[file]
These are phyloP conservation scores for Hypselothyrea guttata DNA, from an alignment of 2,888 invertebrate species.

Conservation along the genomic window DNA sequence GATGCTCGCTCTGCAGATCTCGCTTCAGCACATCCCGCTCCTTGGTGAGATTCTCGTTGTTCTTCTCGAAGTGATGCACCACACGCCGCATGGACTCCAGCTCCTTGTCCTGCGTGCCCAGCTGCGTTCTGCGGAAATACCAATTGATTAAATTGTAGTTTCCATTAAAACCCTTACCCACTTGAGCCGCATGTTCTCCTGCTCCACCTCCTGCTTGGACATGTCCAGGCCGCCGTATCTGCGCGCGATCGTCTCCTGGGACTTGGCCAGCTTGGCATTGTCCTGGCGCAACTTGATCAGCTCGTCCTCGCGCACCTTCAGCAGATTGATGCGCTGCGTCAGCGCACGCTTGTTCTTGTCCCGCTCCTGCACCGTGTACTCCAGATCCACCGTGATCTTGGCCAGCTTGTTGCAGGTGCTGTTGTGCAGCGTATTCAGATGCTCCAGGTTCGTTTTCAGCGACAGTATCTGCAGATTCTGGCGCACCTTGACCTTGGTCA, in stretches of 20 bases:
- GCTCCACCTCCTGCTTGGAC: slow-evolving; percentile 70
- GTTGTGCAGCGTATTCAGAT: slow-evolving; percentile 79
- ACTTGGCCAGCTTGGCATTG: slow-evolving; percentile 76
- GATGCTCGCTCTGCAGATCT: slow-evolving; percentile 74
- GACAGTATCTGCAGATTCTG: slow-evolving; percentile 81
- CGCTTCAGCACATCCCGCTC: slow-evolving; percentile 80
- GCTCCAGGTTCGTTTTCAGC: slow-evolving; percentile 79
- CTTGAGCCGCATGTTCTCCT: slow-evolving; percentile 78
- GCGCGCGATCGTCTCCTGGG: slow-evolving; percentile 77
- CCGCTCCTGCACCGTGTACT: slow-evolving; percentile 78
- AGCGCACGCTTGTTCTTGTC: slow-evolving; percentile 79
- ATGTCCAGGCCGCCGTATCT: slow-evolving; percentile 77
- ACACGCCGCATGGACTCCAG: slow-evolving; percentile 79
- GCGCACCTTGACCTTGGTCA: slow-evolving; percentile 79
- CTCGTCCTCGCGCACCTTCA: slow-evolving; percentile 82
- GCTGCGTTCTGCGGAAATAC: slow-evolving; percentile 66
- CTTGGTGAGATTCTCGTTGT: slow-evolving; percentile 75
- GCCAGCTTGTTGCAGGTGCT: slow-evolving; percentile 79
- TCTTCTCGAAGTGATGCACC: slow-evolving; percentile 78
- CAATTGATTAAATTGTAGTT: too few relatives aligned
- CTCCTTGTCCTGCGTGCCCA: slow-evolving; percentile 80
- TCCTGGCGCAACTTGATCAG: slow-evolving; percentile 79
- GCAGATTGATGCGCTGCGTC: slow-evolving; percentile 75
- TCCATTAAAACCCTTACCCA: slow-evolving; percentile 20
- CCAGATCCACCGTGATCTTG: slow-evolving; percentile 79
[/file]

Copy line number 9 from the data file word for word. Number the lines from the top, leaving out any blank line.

- GCTCCAGGTTCGTTTTCAGC: slow-evolving; percentile 79